Interview: Mohamed Benchaâboun

Which sectors present opportunities for investors?

MOHAMED BENCHAÂBOUN: Major reforms have been undertaken in the past two decades in combination with infrastructure projects. Integrated industrial platforms, business environment reforms and new training programmes have increased Morocco’s standing as an attractive investment destination and export platform on a global scale. This is evidenced by the establishment of a number of international groups and investors, and by Morocco’s improved ranking on the World Bank’s ease of doing business index, from 121st in 2009 to 53rd in 2020 out of 190 countries.

Today the country offers a range of new business opportunities in dynamic activities, including technology-intensive industrial sectors like the automotive industry, which has developed rapidly in recent years, offering investment opportunities across the value chain. Similarly, aeronautics have a development potential that is fuelled by attractive ecosystems.

Moreover, there are sectors in which Morocco has undeniable comparative advantages, such as food and beverages or textile, which offer many investment opportunities to develop and promote high value-added product-transformation activities.

Opportunities related to sustainability also cover a number of investment fields, such as the blue economy, which includes aquaculture, ecotourism and marine bioproducts. The energy transition offers an estimated investment potential of more than Dh300bn ($31.2bn) for the development of renewable energies and more than Dh250bn ($26bn) in energy efficiency for the building, industry and transport sectors.

How is Morocco pursuing its ecological transition?

BENCHAÂBOUN: The ecological transition is an essential pillar for the renewal of our development model. With this in mind, several strategic decisions and structuring levers have been deployed to create the conditions necessary for such a transition to succeed. Sectoral objectives have been put forward, including the objective to reach 52% renewable power in the electricity mix by 2030. We also aim to promote greater energy efficiency by capturing 15% energy efficiency gains by 2030. In addition, our Green Morocco Plan supports the resiliency of certain sectors by putting in place water-saving and solar-pumping technology, and through the establishment of support programmes for both big and small farmers, for instance. Lastly, economic reforms will be implemented with the total elimination of fuel subsidies, while studying the best possible ways to rationalise energy consumption.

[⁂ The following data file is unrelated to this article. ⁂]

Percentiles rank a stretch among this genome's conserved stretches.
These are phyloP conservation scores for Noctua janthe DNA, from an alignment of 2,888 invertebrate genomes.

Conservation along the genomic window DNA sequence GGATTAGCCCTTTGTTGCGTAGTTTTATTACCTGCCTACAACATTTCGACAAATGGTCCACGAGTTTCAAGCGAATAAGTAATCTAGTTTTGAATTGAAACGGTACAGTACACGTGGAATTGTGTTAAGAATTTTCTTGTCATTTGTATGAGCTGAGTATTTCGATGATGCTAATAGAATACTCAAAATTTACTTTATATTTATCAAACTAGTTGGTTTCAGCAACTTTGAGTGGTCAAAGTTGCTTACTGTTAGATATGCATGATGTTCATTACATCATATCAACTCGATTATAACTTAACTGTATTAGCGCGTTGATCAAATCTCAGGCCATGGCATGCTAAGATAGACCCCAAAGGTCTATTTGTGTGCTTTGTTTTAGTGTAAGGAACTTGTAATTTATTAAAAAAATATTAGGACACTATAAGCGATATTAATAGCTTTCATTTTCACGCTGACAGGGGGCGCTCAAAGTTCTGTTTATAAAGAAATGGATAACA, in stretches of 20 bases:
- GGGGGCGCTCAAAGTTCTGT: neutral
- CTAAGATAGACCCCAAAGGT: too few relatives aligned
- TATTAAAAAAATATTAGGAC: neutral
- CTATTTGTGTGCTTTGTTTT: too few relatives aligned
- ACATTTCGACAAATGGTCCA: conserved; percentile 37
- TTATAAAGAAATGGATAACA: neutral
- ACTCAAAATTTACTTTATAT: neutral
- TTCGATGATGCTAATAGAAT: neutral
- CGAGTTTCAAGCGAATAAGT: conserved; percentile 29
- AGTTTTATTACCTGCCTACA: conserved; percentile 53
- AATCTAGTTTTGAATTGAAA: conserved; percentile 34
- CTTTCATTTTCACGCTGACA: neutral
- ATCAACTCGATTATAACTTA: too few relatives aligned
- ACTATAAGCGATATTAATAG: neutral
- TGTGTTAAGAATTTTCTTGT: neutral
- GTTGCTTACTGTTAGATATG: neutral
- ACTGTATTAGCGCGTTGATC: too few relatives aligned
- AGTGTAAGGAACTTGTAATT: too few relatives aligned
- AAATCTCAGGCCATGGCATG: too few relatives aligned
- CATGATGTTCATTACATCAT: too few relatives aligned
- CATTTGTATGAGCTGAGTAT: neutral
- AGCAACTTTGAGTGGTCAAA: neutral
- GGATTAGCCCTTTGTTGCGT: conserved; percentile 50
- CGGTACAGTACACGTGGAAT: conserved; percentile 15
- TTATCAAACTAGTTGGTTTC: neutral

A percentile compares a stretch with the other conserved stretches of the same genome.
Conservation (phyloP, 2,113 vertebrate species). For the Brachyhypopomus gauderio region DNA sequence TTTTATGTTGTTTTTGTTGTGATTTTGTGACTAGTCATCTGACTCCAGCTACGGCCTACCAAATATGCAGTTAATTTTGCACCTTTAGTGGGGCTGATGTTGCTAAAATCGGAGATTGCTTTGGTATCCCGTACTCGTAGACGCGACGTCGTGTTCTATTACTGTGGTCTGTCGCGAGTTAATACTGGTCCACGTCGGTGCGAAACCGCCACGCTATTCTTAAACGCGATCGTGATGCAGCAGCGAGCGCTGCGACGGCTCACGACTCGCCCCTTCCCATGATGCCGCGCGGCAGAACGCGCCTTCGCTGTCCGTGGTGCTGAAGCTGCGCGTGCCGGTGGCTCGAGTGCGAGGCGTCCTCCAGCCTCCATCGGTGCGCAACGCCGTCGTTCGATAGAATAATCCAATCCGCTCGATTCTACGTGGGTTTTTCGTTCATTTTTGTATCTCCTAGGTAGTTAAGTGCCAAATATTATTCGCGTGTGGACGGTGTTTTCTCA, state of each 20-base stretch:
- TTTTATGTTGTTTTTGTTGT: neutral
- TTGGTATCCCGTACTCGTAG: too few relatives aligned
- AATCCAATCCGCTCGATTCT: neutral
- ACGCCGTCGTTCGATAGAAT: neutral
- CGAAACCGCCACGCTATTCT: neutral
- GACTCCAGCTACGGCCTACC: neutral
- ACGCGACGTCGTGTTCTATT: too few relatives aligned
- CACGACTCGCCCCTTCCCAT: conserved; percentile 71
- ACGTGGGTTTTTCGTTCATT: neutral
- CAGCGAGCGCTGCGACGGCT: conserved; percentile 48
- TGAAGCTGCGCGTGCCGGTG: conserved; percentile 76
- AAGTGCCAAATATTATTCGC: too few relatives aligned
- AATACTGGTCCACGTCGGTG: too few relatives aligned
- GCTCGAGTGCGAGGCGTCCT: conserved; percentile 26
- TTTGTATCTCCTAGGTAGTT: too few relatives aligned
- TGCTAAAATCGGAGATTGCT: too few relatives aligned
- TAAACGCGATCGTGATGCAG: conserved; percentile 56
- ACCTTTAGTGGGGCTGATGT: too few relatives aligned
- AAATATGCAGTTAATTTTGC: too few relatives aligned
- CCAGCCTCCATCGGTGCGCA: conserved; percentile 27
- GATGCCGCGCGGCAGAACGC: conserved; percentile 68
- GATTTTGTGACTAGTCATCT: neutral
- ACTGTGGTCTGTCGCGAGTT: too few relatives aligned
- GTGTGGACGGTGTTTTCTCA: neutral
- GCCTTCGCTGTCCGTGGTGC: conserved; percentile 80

What guarantees will the new Finance Law provide small and medium-sized enterprises (SMEs)?

BENCHAÂBOUN: SME development has become a national priority because of their crucial role in creating jobs and national wealth. The 2020 Finance Law provided for the creation of a fund, endowed with Dh6bn ($625.1m) over three years, for operations to support young graduates, facilitate their access to bank loans to finance projects, and support SME exporting companies, particularly for trade within Africa. In addition, and as part of plans to strengthen SMEs’ access to financing mechanisms, the government has continued to overhaul the national guarantee system by simplifying and strengthening its offer. It has also put in place the National Financial Inclusion Strategy to bring together and focus the inclusionary efforts of key public and private sector stakeholders around very small enterprises in particular.

Furthermore, the Small Business Act is in preparation, which will bring together all existing support mechanisms dedicated to SMEs. By restructuring the base of the system, its main objectives are to optimise the scope of certain instruments, while simplifying access conditions, ensuring better overall alignment and seeking wider diffusion among target companies.